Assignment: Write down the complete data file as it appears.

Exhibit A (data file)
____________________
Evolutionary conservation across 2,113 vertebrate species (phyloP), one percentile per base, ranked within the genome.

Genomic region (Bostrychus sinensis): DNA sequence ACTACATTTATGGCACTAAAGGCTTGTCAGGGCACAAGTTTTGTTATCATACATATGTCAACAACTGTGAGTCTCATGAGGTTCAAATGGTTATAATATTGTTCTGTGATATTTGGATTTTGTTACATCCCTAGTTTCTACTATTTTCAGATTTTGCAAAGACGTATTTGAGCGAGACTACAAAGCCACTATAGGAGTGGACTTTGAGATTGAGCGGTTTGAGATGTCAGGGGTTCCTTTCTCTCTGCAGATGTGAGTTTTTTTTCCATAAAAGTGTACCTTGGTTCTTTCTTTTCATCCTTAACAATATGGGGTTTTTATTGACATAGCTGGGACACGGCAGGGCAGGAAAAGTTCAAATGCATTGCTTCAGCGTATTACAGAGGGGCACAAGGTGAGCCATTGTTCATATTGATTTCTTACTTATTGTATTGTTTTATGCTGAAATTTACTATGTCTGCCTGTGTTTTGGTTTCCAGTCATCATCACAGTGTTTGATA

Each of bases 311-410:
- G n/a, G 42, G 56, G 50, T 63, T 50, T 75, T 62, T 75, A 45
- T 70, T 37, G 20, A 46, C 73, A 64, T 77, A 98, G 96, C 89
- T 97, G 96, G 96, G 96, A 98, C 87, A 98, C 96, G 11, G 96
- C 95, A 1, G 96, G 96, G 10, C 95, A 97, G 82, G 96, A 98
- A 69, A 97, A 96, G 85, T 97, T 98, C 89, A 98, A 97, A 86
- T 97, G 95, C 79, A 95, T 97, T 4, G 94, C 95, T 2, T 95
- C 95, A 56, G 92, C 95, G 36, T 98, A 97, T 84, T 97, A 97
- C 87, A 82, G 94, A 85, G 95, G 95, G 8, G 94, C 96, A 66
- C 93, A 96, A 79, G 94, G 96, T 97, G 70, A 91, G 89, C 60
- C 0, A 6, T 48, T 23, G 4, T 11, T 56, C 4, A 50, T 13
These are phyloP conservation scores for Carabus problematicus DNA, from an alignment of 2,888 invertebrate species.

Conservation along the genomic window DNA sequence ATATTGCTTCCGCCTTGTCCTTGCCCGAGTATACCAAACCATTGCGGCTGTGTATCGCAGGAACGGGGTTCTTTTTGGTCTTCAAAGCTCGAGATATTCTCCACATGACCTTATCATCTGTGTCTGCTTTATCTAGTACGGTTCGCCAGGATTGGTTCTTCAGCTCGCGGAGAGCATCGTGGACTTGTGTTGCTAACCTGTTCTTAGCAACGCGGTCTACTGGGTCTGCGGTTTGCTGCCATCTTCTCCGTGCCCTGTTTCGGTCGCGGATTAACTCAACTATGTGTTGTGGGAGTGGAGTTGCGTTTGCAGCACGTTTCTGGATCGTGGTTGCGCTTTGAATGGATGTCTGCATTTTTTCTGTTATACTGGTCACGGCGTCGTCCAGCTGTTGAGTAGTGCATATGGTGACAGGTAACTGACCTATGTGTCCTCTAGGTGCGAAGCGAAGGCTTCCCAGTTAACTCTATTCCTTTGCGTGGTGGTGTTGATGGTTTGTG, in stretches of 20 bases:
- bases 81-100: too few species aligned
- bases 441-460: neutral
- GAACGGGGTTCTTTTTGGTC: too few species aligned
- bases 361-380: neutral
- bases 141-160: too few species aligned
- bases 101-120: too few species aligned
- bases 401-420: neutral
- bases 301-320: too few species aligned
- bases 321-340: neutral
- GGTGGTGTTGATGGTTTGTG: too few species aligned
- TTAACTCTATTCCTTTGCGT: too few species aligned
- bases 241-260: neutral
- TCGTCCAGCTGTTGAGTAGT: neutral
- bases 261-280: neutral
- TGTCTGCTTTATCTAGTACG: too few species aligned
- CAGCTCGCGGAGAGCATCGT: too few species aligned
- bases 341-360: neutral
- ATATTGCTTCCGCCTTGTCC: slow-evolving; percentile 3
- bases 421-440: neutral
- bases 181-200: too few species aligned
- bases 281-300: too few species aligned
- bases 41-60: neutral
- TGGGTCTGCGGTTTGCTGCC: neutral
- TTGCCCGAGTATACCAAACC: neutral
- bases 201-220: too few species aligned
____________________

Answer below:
Evolutionary conservation across 2,113 vertebrate species (phyloP), one percentile per base, ranked within the genome.

Genomic region (Bostrychus sinensis): DNA sequence ACTACATTTATGGCACTAAAGGCTTGTCAGGGCACAAGTTTTGTTATCATACATATGTCAACAACTGTGAGTCTCATGAGGTTCAAATGGTTATAATATTGTTCTGTGATATTTGGATTTTGTTACATCCCTAGTTTCTACTATTTTCAGATTTTGCAAAGACGTATTTGAGCGAGACTACAAAGCCACTATAGGAGTGGACTTTGAGATTGAGCGGTTTGAGATGTCAGGGGTTCCTTTCTCTCTGCAGATGTGAGTTTTTTTTCCATAAAAGTGTACCTTGGTTCTTTCTTTTCATCCTTAACAATATGGGGTTTTTATTGACATAGCTGGGACACGGCAGGGCAGGAAAAGTTCAAATGCATTGCTTCAGCGTATTACAGAGGGGCACAAGGTGAGCCATTGTTCATATTGATTTCTTACTTATTGTATTGTTTTATGCTGAAATTTACTATGTCTGCCTGTGTTTTGGTTTCCAGTCATCATCACAGTGTTTGATA

Each of bases 311-410:
- G n/a, G 42, G 56, G 50, T 63, T 50, T 75, T 62, T 75, A 45
- T 70, T 37, G 20, A 46, C 73, A 64, T 77, A 98, G 96, C 89
- T 97, G 96, G 96, G 96, A 98, C 87, A 98, C 96, G 11, G 96
- C 95, A 1, G 96, G 96, G 10, C 95, A 97, G 82, G 96, A 98
- A 69, A 97, A 96, G 85, T 97, T 98, C 89, A 98, A 97, A 86
- T 97, G 95, C 79, A 95, T 97, T 4, G 94, C 95, T 2, T 95
- C 95, A 56, G 92, C 95, G 36, T 98, A 97, T 84, T 97, A 97
- C 87, A 82, G 94, A 85, G 95, G 95, G 8, G 94, C 96, A 66
- C 93, A 96, A 79, G 94, G 96, T 97, G 70, A 91, G 89, C 60
- C 0, A 6, T 48, T 23, G 4, T 11, T 56, C 4, A 50, T 13
These are phyloP conservation scores for Carabus problematicus DNA, from an alignment of 2,888 invertebrate species.

Conservation along the genomic window DNA sequence ATATTGCTTCCGCCTTGTCCTTGCCCGAGTATACCAAACCATTGCGGCTGTGTATCGCAGGAACGGGGTTCTTTTTGGTCTTCAAAGCTCGAGATATTCTCCACATGACCTTATCATCTGTGTCTGCTTTATCTAGTACGGTTCGCCAGGATTGGTTCTTCAGCTCGCGGAGAGCATCGTGGACTTGTGTTGCTAACCTGTTCTTAGCAACGCGGTCTACTGGGTCTGCGGTTTGCTGCCATCTTCTCCGTGCCCTGTTTCGGTCGCGGATTAACTCAACTATGTGTTGTGGGAGTGGAGTTGCGTTTGCAGCACGTTTCTGGATCGTGGTTGCGCTTTGAATGGATGTCTGCATTTTTTCTGTTATACTGGTCACGGCGTCGTCCAGCTGTTGAGTAGTGCATATGGTGACAGGTAACTGACCTATGTGTCCTCTAGGTGCGAAGCGAAGGCTTCCCAGTTAACTCTATTCCTTTGCGTGGTGGTGTTGATGGTTTGTG, in stretches of 20 bases:
- bases 81-100: too few species aligned
- bases 441-460: neutral
- GAACGGGGTTCTTTTTGGTC: too few species aligned
- bases 361-380: neutral
- bases 141-160: too few species aligned
- bases 101-120: too few species aligned
- bases 401-420: neutral
- bases 301-320: too few species aligned
- bases 321-340: neutral
- GGTGGTGTTGATGGTTTGTG: too few species aligned
- TTAACTCTATTCCTTTGCGT: too few species aligned
- bases 241-260: neutral
- TCGTCCAGCTGTTGAGTAGT: neutral
- bases 261-280: neutral
- TGTCTGCTTTATCTAGTACG: too few species aligned
- CAGCTCGCGGAGAGCATCGT: too few species aligned
- bases 341-360: neutral
- ATATTGCTTCCGCCTTGTCC: slow-evolving; percentile 3
- bases 421-440: neutral
- bases 181-200: too few species aligned
- bases 281-300: too few species aligned
- bases 41-60: neutral
- TGGGTCTGCGGTTTGCTGCC: neutral
- TTGCCCGAGTATACCAAACC: neutral
- bases 201-220: too few species aligned